As it turns out- we were both mainly okay. My colleague had managed to keep her computer but she took a bit more of a beating because of it. I have just cuts and scraps from being dragged, and the general aches and pains resulting from mob violence. After being pretty rattled yesterday, I am back today to worrying mainly about what I am going to do in the next two weeks without a computer!

14 comments:

Kim Dionne said...

Gosh. What a terrible experience. But thank you for sharing it with us.

Phil said...

Very sorry to hear this. Where was it? I ended up getting hit by a rock near Patrice Lumumba Square. Also several tire fires there and not a good scene. No police, either. Most of Bamako was incredibly calm, but the area around centre-ville definitely wasn't.

Justin Sandefur said...

Jesus Kristen. Hope you're genuinely ok. This sounds absolutely terrifying.

Can I suggest you get the hell out of Bamako?

Anonymous said...

Reading this with shaking hands. How terrifying. So relieved to hear that things have calmed a bit. Hoping it stays so. Thank you for sharing this. One I love is there now & news of yesterday's riots has been hard to come by from news sources here. Be well.

Anonymous said...

I fell on your post through Twitter. Hope this frightful experience will not be the only thing you will remember of Mali. Try not to leave your hôtel only if necessary!

Unknown said...

Kristen, I am leaving this note with tears in my eyes - thanking God you are relatively ok. Time to move on to another country - the USA sounds pretty good to me right now.

FJA said...

Was around the same time passing down town coming down from Hamdallaye. Saw the mobs from a distance and being on a motorcycle allowed for easier mobility in case of a necessary retreat. The situation seems to have calmed down a bit. Hope stability comes again to remain soon again. Stay safe.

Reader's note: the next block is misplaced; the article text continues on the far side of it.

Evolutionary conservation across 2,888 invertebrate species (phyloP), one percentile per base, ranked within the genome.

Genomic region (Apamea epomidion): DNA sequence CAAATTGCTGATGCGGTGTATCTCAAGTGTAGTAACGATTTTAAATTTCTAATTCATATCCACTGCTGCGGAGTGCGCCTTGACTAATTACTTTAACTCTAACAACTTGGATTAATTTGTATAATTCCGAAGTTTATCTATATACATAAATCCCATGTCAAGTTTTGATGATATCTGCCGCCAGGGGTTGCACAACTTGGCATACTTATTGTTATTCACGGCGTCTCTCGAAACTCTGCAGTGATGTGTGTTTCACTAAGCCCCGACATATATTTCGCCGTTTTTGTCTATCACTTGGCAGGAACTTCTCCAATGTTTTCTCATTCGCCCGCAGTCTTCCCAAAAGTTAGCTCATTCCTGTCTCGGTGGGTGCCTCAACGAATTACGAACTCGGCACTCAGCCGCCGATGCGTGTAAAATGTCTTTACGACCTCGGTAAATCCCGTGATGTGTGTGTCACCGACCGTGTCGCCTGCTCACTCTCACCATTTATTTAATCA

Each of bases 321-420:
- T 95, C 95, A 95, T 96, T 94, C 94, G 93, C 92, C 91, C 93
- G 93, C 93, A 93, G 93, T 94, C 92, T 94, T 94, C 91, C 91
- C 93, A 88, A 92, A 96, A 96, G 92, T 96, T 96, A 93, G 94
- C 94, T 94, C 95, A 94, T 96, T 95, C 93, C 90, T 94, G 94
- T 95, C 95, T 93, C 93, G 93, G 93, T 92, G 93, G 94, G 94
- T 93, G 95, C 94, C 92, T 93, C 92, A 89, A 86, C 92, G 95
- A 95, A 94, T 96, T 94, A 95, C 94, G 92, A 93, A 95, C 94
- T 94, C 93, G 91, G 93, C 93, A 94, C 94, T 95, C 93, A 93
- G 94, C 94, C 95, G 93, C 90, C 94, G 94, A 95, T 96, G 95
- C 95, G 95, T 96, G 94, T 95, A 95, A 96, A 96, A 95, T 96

Jennifer said...

Wow - I found your site via Peter Tinti who posted it on facebook. Thank you for sharing and for your insight.

Anonymous said...

Ravi de savoir que vous n'avez pas été profondement blessée. De plus, do you see any connections between the "battle for a somewhat elusive goal" and the cows you have been counting?
Courage!
K'a i ni here be.
Peace be with you.

Anonymous said...

My dear Kristen, I am so happy you got away alright. Please be careful - the world is upset & dangerous right now. I do not want to lose you- too precious. love, Dottie

Tara said...

Oh, Kristen--I'm so, so sorry you had to go through this. I'm also so glad that you and your colleague were not more badly hurt, though being hit in the head with a brick sounds like more than just cuts and scrapes to me. You do so much good in the world with your work; this is poor repayment for your efforts. Hugs, Tara

Anonymous said...

Kristen - your Mom called this afternoon and told me what happened. I am so sorry that you had to experience that horror. I hope that your wrist and shoulder feel better soon. Lucky you were not hit with a brick/stone/stick on your head.
Come back home.
Love, Georgia

Anonymous said...

Kristen, I am really sorry to hear about your recent experience in Mali. It is unfortunate and I hope you recover soon.

If you are in Mali next (I hope this wont be for a long time!) please let me know. My father's company has an office there and they can help you!

Nagraj

Anonymous said...

Wow - what an incredible story and I am so happy that you made it out relatively unhurt.
Christine Maloney